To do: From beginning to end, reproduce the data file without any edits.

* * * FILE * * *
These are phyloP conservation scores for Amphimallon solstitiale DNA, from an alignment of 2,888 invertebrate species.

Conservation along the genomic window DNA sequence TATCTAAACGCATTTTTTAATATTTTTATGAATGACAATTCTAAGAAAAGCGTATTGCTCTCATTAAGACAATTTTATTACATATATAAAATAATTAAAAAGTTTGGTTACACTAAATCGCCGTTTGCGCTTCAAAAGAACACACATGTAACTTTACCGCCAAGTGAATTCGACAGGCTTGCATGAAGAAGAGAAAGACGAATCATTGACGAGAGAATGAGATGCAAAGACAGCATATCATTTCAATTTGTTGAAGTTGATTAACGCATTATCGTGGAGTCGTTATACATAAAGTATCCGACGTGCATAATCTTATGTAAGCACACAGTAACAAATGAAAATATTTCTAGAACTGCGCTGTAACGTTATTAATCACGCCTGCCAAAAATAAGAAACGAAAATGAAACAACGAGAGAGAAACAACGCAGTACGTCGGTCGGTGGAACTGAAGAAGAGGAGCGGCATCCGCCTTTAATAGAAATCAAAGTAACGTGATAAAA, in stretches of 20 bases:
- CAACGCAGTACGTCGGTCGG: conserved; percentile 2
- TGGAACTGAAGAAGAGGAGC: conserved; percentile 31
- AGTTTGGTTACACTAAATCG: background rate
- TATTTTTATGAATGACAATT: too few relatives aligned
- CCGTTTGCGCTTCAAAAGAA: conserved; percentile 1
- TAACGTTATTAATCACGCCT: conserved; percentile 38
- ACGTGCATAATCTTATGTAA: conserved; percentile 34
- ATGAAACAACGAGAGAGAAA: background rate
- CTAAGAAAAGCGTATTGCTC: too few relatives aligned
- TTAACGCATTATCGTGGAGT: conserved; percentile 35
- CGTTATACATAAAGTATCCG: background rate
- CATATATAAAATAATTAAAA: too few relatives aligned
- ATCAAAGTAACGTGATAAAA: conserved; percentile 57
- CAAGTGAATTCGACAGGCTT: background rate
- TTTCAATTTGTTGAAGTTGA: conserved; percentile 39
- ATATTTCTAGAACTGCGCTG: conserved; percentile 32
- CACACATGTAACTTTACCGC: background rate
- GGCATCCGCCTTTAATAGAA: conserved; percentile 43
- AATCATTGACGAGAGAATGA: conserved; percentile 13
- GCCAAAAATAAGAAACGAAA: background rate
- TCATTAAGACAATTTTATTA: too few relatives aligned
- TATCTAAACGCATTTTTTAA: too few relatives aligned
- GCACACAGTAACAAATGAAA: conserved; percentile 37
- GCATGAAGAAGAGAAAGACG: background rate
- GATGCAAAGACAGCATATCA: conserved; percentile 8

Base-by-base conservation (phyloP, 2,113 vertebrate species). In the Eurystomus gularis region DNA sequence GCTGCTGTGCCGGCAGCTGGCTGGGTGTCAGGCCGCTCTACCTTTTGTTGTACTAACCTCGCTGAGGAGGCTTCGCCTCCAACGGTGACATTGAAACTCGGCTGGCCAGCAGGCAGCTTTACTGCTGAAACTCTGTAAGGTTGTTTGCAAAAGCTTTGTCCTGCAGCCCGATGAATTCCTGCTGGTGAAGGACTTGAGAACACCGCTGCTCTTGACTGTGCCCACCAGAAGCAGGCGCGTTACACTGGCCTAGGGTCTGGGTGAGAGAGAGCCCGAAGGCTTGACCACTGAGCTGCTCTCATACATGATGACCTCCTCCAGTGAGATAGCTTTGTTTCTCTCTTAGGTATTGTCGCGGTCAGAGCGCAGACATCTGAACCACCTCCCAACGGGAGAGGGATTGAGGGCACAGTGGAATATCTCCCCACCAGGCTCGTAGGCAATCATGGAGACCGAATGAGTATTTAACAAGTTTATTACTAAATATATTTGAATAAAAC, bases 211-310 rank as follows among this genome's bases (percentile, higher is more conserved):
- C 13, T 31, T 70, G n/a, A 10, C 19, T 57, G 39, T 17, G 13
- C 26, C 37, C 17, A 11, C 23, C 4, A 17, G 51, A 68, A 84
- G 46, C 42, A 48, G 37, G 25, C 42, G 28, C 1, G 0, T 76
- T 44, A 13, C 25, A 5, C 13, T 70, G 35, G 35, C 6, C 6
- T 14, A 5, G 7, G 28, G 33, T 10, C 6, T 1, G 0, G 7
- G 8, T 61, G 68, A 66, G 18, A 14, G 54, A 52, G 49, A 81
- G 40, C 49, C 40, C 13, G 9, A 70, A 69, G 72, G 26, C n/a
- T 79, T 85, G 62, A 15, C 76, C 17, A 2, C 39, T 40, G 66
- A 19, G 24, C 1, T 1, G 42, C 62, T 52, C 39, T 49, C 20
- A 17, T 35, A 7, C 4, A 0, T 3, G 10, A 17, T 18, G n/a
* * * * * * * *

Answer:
These are phyloP conservation scores for Amphimallon solstitiale DNA, from an alignment of 2,888 invertebrate species.

Conservation along the genomic window DNA sequence TATCTAAACGCATTTTTTAATATTTTTATGAATGACAATTCTAAGAAAAGCGTATTGCTCTCATTAAGACAATTTTATTACATATATAAAATAATTAAAAAGTTTGGTTACACTAAATCGCCGTTTGCGCTTCAAAAGAACACACATGTAACTTTACCGCCAAGTGAATTCGACAGGCTTGCATGAAGAAGAGAAAGACGAATCATTGACGAGAGAATGAGATGCAAAGACAGCATATCATTTCAATTTGTTGAAGTTGATTAACGCATTATCGTGGAGTCGTTATACATAAAGTATCCGACGTGCATAATCTTATGTAAGCACACAGTAACAAATGAAAATATTTCTAGAACTGCGCTGTAACGTTATTAATCACGCCTGCCAAAAATAAGAAACGAAAATGAAACAACGAGAGAGAAACAACGCAGTACGTCGGTCGGTGGAACTGAAGAAGAGGAGCGGCATCCGCCTTTAATAGAAATCAAAGTAACGTGATAAAA, in stretches of 20 bases:
- CAACGCAGTACGTCGGTCGG: conserved; percentile 2
- TGGAACTGAAGAAGAGGAGC: conserved; percentile 31
- AGTTTGGTTACACTAAATCG: background rate
- TATTTTTATGAATGACAATT: too few relatives aligned
- CCGTTTGCGCTTCAAAAGAA: conserved; percentile 1
- TAACGTTATTAATCACGCCT: conserved; percentile 38
- ACGTGCATAATCTTATGTAA: conserved; percentile 34
- ATGAAACAACGAGAGAGAAA: background rate
- CTAAGAAAAGCGTATTGCTC: too few relatives aligned
- TTAACGCATTATCGTGGAGT: conserved; percentile 35
- CGTTATACATAAAGTATCCG: background rate
- CATATATAAAATAATTAAAA: too few relatives aligned
- ATCAAAGTAACGTGATAAAA: conserved; percentile 57
- CAAGTGAATTCGACAGGCTT: background rate
- TTTCAATTTGTTGAAGTTGA: conserved; percentile 39
- ATATTTCTAGAACTGCGCTG: conserved; percentile 32
- CACACATGTAACTTTACCGC: background rate
- GGCATCCGCCTTTAATAGAA: conserved; percentile 43
- AATCATTGACGAGAGAATGA: conserved; percentile 13
- GCCAAAAATAAGAAACGAAA: background rate
- TCATTAAGACAATTTTATTA: too few relatives aligned
- TATCTAAACGCATTTTTTAA: too few relatives aligned
- GCACACAGTAACAAATGAAA: conserved; percentile 37
- GCATGAAGAAGAGAAAGACG: background rate
- GATGCAAAGACAGCATATCA: conserved; percentile 8

Base-by-base conservation (phyloP, 2,113 vertebrate species). In the Eurystomus gularis region DNA sequence GCTGCTGTGCCGGCAGCTGGCTGGGTGTCAGGCCGCTCTACCTTTTGTTGTACTAACCTCGCTGAGGAGGCTTCGCCTCCAACGGTGACATTGAAACTCGGCTGGCCAGCAGGCAGCTTTACTGCTGAAACTCTGTAAGGTTGTTTGCAAAAGCTTTGTCCTGCAGCCCGATGAATTCCTGCTGGTGAAGGACTTGAGAACACCGCTGCTCTTGACTGTGCCCACCAGAAGCAGGCGCGTTACACTGGCCTAGGGTCTGGGTGAGAGAGAGCCCGAAGGCTTGACCACTGAGCTGCTCTCATACATGATGACCTCCTCCAGTGAGATAGCTTTGTTTCTCTCTTAGGTATTGTCGCGGTCAGAGCGCAGACATCTGAACCACCTCCCAACGGGAGAGGGATTGAGGGCACAGTGGAATATCTCCCCACCAGGCTCGTAGGCAATCATGGAGACCGAATGAGTATTTAACAAGTTTATTACTAAATATATTTGAATAAAAC, bases 211-310 rank as follows among this genome's bases (percentile, higher is more conserved):
- C 13, T 31, T 70, G n/a, A 10, C 19, T 57, G 39, T 17, G 13
- C 26, C 37, C 17, A 11, C 23, C 4, A 17, G 51, A 68, A 84
- G 46, C 42, A 48, G 37, G 25, C 42, G 28, C 1, G 0, T 76
- T 44, A 13, C 25, A 5, C 13, T 70, G 35, G 35, C 6, C 6
- T 14, A 5, G 7, G 28, G 33, T 10, C 6, T 1, G 0, G 7
- G 8, T 61, G 68, A 66, G 18, A 14, G 54, A 52, G 49, A 81
- G 40, C 49, C 40, C 13, G 9, A 70, A 69, G 72, G 26, C n/a
- T 79, T 85, G 62, A 15, C 76, C 17, A 2, C 39, T 40, G 66
- A 19, G 24, C 1, T 1, G 42, C 62, T 52, C 39, T 49, C 20
- A 17, T 35, A 7, C 4, A 0, T 3, G 10, A 17, T 18, G n/a